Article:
The office staff at Muir are four of 1,250 classified employees in Lake Washington School District. Thank you to all of our education support professionals! We will continue to add to this album during Education Support Professionals Week (formerly Classified Public School Employee Week) from March 12-16.
As senior buyer in the LWSD Purchasing Department, Chelsea Ding says her goal is to provide a safe, healthy and fun environment for all students. She works directly with schools to help them purchase furniture, fixtures, technology, equipment and rental services to meet their needs.
She also purchases items that help classrooms foster collaboration. For example, she says, elementary classrooms often use larger desks so students can sit in groups. Kindergarten and first grade classrooms utilize vibrant colors that help young students transition from preschool. Some students are most comfortable sitting on the floor on a cushion. Ding has purchased floor-height tables for these students.
One secondary classroom can have students who are a variety of different heights. Adjustable-height desks are a cost-effective way to make sure everyone can sit comfortably, Ding said. For teachers and staff who like to use a standing desk, a tall ergonomic chair allows them to sit when needed.
Chris Huizi admits it was a bit intimidating at first to drive a school bus. “It is a big piece of equipment,” he says. “But everyone was very good at teaching. They help you feel comfortable behind the wheel.”
Huizi started training to be a bus driver earlier this school year. As a substitute driver he has the flexibility to make sure his own children get to their elementary school in the morning. Then he drives a bus during mid-afternoon and evening routes.
On a recent afternoon, he studied his clipboard, reviewing routes and the list of stops. Does he ever miss a stop? “Yes, and the kids let you know it,” he chuckles. “Turning around to get back to the stop is definitely a challenge.”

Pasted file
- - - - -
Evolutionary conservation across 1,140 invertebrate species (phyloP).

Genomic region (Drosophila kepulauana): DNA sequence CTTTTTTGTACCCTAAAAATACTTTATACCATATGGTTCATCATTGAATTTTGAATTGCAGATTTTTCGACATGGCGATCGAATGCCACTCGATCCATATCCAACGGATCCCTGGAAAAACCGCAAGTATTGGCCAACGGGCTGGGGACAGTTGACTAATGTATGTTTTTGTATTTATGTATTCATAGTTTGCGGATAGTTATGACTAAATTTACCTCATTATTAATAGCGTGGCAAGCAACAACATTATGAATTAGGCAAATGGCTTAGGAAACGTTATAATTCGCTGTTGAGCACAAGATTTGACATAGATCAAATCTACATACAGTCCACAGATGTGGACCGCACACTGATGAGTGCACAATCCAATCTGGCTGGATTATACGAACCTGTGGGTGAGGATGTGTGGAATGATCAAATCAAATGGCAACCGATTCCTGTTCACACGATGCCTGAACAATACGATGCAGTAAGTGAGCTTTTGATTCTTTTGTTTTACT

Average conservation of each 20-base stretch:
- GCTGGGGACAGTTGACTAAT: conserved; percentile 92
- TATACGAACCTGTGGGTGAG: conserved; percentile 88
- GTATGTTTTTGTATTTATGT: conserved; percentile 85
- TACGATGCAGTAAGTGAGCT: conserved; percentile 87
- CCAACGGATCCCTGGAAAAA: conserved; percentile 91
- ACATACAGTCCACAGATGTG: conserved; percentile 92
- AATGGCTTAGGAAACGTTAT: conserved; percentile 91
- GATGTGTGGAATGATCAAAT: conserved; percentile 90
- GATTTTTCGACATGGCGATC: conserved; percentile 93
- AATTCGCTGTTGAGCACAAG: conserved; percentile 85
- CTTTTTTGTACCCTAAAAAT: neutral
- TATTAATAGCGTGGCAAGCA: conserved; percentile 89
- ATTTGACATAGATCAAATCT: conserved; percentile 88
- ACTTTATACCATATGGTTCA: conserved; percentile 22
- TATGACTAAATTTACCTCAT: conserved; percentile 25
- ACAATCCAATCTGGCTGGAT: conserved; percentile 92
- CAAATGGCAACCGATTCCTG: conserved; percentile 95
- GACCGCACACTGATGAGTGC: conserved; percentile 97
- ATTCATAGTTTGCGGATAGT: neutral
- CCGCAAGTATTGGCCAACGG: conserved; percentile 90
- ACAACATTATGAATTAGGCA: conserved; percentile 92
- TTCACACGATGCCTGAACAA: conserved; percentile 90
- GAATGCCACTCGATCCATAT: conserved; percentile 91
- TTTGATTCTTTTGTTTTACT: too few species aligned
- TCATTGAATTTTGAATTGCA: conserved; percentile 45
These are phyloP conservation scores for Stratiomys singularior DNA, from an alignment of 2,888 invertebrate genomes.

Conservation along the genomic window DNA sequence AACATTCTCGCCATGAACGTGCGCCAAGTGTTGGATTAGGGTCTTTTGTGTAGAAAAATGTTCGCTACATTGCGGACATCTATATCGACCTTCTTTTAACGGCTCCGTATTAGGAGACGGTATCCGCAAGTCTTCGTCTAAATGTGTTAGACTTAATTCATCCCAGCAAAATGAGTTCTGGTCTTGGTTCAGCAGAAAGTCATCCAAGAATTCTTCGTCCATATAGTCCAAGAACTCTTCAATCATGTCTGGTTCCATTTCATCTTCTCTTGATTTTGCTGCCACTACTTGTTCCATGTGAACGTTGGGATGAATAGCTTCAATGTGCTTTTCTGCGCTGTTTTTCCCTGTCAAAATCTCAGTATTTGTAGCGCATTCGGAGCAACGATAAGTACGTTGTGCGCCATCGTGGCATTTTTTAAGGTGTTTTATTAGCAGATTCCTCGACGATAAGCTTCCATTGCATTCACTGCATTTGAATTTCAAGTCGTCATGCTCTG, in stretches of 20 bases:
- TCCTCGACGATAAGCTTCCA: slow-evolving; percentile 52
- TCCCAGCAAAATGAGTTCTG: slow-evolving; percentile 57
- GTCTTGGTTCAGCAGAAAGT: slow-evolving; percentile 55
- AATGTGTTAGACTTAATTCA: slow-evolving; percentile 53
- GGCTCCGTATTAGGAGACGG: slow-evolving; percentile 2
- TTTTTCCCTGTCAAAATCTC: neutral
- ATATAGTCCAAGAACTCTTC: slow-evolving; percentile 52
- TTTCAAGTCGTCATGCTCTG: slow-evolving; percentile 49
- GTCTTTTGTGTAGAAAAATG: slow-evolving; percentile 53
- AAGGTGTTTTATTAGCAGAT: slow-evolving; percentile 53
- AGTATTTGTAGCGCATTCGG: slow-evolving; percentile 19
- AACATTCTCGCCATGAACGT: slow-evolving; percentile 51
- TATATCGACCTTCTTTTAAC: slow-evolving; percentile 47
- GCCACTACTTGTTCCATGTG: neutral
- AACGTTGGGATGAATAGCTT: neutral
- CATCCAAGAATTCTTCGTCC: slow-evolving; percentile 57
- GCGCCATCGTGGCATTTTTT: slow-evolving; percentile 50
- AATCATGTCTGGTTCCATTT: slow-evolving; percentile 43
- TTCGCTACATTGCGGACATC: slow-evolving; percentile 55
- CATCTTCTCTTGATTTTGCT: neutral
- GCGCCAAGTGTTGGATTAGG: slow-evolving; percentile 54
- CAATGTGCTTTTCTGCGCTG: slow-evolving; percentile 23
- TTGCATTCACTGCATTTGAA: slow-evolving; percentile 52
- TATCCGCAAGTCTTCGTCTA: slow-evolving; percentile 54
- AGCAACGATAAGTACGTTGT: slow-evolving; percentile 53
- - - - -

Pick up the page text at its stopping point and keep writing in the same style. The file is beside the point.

While Huizi becomes more comfortable with LWSD school bus routes, he has been thankful for the help of others in the Transportation Department. “It’s a team effort,” he says. Dispatch helps sort out questions that come up during the route. And if a bus needs maintenance or repairs, LWSD mechanics are on the job.
There were smiles, tears and shared memories for Harry Huang on February 13 during his retirement party at Juanita High School (JHS). The JHS custodian of 39 years was showered with compliments and fond stories by a group of about 60 staff members. One thing everyone can agree on is that Huang and his infectious smile will surely be missed. “There’s always a smile on Harry’s face, and he is so dedicated to education,” said teacher Meg Lewis.
Huang began his career at JHS in 1979 maintaining the pool on the school’s campus. He eventually moved into a custodian position and never looked back, building many friendships along the way. Hardworking, proud, friendly and wonderful are just some of the words staff use to describe Huang. “People were really nice here and people came from their [own] retirement to come [today] and see me, and I really appreciate it,” Huang said. Staff members presented Huang with an honorary JHS letterman’s jacket as a token of their appreciation. “Juanita’s Hero” is written on the back where a last name usually is.
Huang says he is going to take care of his wife and continue managing a few properties while in retirement. He says it won’t be long before he can relax and enjoy his new lifestyle.